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Elizabeth Gilbert (famous for her book Eat Pray Love), maintains that this is the opened state where genies can connect the work, through you, to the wilder, more elemental world. This is, as she maintains in her TED talk, the origin of the word genius. We mistakenly apply this state to humans, as though they can access that heightened, elemental state whenever they choose – say, between cooking dinner and taking the kids to school.

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I like what this work teaches me, what Hamilton teaches, in odd and delightful tandem with the forest at my cabin on Georgian Bay.

When I began the residency in December I had an inkling that I would emerge from it transformed, but I could not have imagined how deep and radical the changes would be in me, and the way I understand and do my work. I do know and trust this: in three days time I will share the story, without art-speak and in the space of twenty minutes, to whomever wishes to hear it.

I’ll leave the last word with an excerpt from Martel’s 2015 Manifesto:

Art opposes tyranny by freeing beauty from the clutches of the powers of this world.
True beauty is not pretty. It is a tear in the facade of the everyday, a sudden
revelation of the forces seething beneath the surface of things.

Only the revelation of beauty can save our world.

 


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Hamilton Residency 8: Manifesto #1

Loud country music/talk radio and potty-mouthed men clear as a bell up through the floorboards, Mychael Danna’s soundtrack for Life of Pi here in this room – amazing how Danna wins.

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In collaboration, of course, with my golden chair and my 1956 singer, my cello and all the love in the world all over the walls: drawings of old doorknobs, rusted chains, chain link and barbed-wire fences, train tracks in one point perspective over what appears to be spirit goats, female weight lifters and scrooge-like, chicken-like nature spirits.

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It is in this context that I dip back into my beloved “Theories of Modern Art” (1968, UC Press), purchased while in art school in the eighties, and find rich thoughts about art written by futurists, cubists, fauvists, expressionists, impressionists. Thrilling as always to read articles written by Klee, Kandinsky and Marc, as published in Der Blaue Reiter. This time I want more. I want to read what women artists felt, thought and wrote.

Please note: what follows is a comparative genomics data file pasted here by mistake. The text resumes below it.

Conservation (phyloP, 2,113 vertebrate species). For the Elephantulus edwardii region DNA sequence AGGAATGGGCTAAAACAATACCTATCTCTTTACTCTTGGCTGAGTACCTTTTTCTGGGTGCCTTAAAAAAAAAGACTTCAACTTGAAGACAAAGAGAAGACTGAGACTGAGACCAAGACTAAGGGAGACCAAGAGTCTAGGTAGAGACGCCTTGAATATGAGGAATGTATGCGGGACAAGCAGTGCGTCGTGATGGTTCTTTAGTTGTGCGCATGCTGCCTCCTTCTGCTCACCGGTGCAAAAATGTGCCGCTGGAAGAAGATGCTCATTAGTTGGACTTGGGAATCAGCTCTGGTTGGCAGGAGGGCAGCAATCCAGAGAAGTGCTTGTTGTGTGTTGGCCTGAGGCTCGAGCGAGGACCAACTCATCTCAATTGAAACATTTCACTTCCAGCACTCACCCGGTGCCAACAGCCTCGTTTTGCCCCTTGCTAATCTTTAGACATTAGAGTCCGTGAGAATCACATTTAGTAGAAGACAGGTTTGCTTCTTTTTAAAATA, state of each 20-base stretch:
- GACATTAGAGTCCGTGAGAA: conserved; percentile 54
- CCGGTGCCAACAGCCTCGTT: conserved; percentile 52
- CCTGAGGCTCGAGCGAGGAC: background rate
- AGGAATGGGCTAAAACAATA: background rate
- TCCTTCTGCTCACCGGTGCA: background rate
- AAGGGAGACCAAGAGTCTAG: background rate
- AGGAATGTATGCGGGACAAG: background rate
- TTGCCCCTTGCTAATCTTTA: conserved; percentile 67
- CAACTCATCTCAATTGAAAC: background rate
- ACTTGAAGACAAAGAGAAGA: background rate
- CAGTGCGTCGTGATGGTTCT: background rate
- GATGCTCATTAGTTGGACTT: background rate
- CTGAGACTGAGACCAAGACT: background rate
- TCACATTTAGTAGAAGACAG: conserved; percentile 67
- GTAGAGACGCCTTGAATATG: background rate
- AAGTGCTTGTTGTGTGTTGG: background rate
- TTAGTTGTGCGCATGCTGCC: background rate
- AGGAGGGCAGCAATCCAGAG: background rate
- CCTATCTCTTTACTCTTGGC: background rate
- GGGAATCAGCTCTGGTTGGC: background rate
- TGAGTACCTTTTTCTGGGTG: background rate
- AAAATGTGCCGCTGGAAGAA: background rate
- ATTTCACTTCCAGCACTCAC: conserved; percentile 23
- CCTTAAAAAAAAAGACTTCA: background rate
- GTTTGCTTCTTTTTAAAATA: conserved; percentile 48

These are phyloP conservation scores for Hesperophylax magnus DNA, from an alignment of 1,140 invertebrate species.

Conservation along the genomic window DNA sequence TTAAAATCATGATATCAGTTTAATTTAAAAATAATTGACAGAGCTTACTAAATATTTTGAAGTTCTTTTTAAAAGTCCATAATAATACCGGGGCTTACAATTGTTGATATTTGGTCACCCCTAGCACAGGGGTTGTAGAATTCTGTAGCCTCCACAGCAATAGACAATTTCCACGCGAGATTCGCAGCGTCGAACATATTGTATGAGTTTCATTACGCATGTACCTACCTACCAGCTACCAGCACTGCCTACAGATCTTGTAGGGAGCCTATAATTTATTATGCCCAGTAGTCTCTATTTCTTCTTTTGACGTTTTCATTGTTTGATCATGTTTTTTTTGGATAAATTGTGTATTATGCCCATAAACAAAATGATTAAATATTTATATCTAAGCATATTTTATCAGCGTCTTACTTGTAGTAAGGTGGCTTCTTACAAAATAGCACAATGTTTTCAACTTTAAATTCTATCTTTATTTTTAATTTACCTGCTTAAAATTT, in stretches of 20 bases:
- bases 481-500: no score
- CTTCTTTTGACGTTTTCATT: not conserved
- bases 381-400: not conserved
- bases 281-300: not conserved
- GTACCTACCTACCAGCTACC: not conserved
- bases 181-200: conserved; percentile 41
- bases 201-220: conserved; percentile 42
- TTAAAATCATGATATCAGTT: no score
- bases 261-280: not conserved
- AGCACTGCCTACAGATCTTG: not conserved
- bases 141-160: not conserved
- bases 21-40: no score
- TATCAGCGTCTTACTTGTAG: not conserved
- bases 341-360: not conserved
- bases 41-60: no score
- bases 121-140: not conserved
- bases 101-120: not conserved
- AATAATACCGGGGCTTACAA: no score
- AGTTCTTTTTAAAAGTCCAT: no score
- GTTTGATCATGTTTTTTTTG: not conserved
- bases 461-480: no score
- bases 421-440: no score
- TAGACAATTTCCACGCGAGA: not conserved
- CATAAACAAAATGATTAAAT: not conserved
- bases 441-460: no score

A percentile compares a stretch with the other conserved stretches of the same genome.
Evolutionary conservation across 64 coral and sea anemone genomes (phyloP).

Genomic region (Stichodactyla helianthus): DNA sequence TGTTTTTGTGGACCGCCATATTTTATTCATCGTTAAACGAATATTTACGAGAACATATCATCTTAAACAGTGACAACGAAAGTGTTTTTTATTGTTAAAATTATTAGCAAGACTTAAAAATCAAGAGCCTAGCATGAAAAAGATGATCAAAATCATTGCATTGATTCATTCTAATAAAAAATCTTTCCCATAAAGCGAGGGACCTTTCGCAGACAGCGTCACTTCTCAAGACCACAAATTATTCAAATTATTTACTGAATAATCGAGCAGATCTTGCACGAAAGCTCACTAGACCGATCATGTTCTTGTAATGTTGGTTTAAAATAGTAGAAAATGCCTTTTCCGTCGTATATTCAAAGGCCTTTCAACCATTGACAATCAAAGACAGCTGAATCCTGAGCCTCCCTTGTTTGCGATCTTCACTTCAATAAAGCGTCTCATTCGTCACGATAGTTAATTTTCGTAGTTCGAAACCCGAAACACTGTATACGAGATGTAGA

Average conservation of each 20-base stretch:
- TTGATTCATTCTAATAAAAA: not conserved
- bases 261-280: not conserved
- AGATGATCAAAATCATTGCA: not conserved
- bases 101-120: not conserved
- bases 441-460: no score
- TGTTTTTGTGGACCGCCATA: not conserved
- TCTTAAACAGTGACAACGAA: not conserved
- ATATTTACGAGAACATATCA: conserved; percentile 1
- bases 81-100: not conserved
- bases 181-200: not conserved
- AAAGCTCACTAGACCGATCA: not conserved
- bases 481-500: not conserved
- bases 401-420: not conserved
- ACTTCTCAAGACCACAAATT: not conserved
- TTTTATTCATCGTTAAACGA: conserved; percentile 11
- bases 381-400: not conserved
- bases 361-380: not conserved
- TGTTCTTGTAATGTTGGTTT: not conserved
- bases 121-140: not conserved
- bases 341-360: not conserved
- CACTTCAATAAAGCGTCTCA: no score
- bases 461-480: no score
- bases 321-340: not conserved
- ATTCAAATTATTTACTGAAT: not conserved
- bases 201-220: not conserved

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It is apparent that, for the 1968 editors of my long-beloved book, women artists didn’t write anything even footnote-worthy. Really? Sigh.

I set my jaw and dig through journal articles, 1st 2nd and 3rd wave feminist literature, new studies of historic groups of women painters (…the Beaver Hall Group developed no manifesto? You’ve got to be kidding…).  Eventually I’m led to Kate Deepwell’s 2014  Feminist Art Manifestos: An Anthology (available only on Kindle).

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In the first intro paragraph, Deepwell defines the term “manifesto”:

A political programme, a declaration, a definitive statement of belief. Neither institutional mission statement, nor religious dogma; neither a poem, or a book.  As a form of literature, manifestos occupy a specific place in the history of public discourse as a means to communicate radical ideas.

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I realize that I’m new at this, at least in this lifetime. So I’ll sit with the idea for a while, and trust the process of crafting a credible, rooted manifesto, distilled from my experience and, like an arrow, aimed at where I intend to go.